Economics should be open

July 29, 2009

Stata, control flow based on variable type

Filed under: Uncategorized — howardchong @ 12:45 am

Suppose you want to write a function (or a loop), where you do something to every variable that depends on its type. In matlab, I would use “isnumber”, etc, or just use the function that returns the type of the variable.

I couldn’t find such a function in stata. There is no “isnumeric” or “isfloat” function.

There is an extended function called “type”. This is my prefered way to do it:

local mytype : type myvarname
disp "`mytype'"

They also have “confirm”, which works:



July 28, 2009

octave error “error: invalid call to script”

Filed under: Uncategorized — howardchong @ 11:18 pm

I am new to Octave. I am using Octave 3.0 on windows (with octave-forge) and trying to call a script and get the following error:

“error: invalid call to script”

The fix?

I was trying to run hello1.m by typing


but I need to take the .m off and type


This error may also come up for different reasons, but this was my reason.

July 27, 2009

Input Output Table, generating from BEA data

Filed under: Uncategorized — howardchong @ 6:52 pm

I struggled a bit in putting together an input output  table (IO table) for the US economy in doing my research on the impact of carbon prices on industrial activity.

Here I include Octave (compatible with MATLAB) code to generate an input output table given 3 inputs from the Bureau of Economic Analysis:

  1. Total consumption
  2. Industrial activity linked to commodity (USE)
  3. Industries and how much of each commodity they produce (MAKE)



July 20, 2009

identity matrix in excel

Filed under: Uncategorized — howardchong @ 10:13 pm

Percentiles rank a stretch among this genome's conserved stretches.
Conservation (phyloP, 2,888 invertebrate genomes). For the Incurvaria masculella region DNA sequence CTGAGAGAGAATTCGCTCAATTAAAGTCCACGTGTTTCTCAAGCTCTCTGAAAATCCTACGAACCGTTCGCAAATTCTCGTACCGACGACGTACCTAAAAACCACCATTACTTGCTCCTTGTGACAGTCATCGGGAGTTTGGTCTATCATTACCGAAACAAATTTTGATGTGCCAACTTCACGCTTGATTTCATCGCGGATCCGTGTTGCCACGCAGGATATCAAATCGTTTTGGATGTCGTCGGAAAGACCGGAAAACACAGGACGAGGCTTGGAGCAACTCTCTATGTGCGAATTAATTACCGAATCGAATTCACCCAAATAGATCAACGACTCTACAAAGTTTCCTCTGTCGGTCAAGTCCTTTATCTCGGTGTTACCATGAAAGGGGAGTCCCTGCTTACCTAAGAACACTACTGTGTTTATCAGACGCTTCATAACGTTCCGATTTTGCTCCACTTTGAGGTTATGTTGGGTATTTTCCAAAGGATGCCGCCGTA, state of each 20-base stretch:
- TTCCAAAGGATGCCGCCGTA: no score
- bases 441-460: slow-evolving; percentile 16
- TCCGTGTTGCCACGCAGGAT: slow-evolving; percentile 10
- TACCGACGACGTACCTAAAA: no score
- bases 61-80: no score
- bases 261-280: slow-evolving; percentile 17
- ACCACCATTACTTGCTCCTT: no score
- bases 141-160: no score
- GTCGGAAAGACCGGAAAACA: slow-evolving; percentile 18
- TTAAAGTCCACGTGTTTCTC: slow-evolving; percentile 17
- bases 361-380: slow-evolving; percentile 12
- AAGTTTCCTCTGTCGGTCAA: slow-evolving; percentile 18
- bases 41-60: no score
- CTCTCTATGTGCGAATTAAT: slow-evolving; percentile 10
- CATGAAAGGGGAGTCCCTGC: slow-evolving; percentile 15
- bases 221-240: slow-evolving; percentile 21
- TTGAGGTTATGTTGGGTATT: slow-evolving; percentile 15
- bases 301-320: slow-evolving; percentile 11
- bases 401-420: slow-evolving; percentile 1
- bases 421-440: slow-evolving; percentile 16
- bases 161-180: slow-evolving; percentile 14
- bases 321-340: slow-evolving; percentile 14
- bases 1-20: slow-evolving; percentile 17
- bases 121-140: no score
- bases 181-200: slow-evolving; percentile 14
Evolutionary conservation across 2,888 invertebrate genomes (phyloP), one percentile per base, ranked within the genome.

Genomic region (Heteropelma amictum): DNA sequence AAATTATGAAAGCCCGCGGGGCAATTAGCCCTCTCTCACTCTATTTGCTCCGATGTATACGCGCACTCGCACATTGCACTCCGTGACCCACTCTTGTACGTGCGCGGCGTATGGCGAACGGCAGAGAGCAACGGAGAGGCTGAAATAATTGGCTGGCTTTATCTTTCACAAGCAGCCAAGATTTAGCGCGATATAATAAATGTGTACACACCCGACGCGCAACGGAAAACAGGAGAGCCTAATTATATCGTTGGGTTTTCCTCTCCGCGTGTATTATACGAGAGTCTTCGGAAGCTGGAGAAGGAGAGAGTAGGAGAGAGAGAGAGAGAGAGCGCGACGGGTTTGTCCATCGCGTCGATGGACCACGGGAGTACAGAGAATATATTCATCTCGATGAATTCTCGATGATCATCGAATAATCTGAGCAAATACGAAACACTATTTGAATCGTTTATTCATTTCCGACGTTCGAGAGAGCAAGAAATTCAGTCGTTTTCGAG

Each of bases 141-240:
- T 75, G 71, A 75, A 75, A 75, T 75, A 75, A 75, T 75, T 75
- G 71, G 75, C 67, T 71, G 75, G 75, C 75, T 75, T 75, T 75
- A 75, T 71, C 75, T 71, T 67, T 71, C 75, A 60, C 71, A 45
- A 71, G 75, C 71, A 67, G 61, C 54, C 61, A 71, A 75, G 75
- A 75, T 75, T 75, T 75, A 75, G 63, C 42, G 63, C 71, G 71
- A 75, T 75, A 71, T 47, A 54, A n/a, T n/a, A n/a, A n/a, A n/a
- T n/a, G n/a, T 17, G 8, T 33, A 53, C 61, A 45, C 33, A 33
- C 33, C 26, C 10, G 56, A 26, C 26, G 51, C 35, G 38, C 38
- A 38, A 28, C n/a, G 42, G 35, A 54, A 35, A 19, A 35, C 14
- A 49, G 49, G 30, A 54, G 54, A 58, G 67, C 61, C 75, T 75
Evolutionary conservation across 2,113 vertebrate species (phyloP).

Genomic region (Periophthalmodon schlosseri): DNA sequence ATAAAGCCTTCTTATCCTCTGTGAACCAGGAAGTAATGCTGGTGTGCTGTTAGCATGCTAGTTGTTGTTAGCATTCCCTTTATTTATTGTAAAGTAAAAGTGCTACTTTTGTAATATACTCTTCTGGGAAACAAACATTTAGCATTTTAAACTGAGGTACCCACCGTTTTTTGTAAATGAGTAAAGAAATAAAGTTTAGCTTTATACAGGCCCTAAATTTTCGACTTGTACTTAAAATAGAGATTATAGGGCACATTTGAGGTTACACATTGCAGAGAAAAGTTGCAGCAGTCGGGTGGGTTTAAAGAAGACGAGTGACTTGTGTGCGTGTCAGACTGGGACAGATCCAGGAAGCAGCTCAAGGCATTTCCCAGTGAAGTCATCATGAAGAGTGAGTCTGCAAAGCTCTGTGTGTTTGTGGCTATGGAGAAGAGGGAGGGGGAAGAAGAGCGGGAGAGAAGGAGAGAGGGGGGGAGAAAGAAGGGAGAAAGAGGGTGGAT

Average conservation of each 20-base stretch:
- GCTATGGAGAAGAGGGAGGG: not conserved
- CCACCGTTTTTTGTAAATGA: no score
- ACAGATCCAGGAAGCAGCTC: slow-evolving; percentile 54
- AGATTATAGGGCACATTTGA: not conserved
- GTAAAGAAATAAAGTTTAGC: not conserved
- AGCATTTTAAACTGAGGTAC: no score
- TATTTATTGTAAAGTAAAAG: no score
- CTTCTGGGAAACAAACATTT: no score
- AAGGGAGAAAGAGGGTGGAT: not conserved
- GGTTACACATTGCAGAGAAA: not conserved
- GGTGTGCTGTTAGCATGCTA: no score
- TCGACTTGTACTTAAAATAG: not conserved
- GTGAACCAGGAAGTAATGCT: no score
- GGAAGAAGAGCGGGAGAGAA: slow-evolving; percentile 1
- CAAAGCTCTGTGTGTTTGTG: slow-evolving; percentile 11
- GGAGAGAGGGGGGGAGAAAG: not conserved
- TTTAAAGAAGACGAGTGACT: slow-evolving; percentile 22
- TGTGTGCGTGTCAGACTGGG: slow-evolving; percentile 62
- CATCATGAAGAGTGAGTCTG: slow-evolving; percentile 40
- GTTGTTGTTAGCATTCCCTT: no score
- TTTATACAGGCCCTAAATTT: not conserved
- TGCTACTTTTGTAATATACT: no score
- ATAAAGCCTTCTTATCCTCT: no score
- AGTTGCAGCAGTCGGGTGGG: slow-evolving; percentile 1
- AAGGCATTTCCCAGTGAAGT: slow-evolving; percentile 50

So, excel can do matrix calculations. That’s useful. But why the hell didn’t it give us a function to create an identity matrix.

Here’s a quick hack (no programming) to generate an identity matrix.


June 4, 2009

Billing Data and Randomized Experiments in Energy Efficiency Evaluation a research survey

Filed under: California, Data Insights, Energy, Residential — howardchong @ 9:44 pm

I’m doing a research survey of empirical evaluations of energy efficiency using billing data. Much evaluation is done in the laboratory and these estimates are extrapolated to the field. I’m looking at whether field data has been used to test the laboratory assumptions. I found one by Dubin et al from 1986. I review why this is important and other related articles. This is part of my ongoing research so feedback, especially detailed and esoteric knowledge are greatly appreciated.


May 21, 2009

Heavy variation in heating fuel — implications for electricity use analysis

Filed under: Uncategorized — howardchong @ 6:55 pm

As researchers, we try hard to be rigorous, but one of the biases we are most susceptible to is that our local world is representative of and similar to the rest of the world. This is untrue, except given homogeneity. If there is any variation, then at least somebody is “abnormal”.

Hence, I was surprised to learn that CA is not normal in terms of heating fuel use and that this non-normality is pretty significant. CA is extremely natural gas intensive, with the most credible reports (consider CA RASS 2004) saying that ~70-90% of homes heated by natural gas. Using a national data set, we can see the variation. In 1997 (RECS), 68% of households in CA used natural gas heating. Oregon and Washington, cooler climates with more heating load, had 20% of households using natural gas, and 62% heating with electricity. Part of this may be due to  the lower prices for electricity in the Pacific Northwest.

What does this mean? It means that I shouldn’t be comparing CA to OR and WA because it’s an apples to oranges comparison. I also shouldn’t be doing difference in difference analyses because whatever treatment we can think of will be polluted by these other state-specific factors.


May 19, 2009

CO2 emissions of transit, redux

Filed under: Uncategorized — howardchong @ 8:57 pm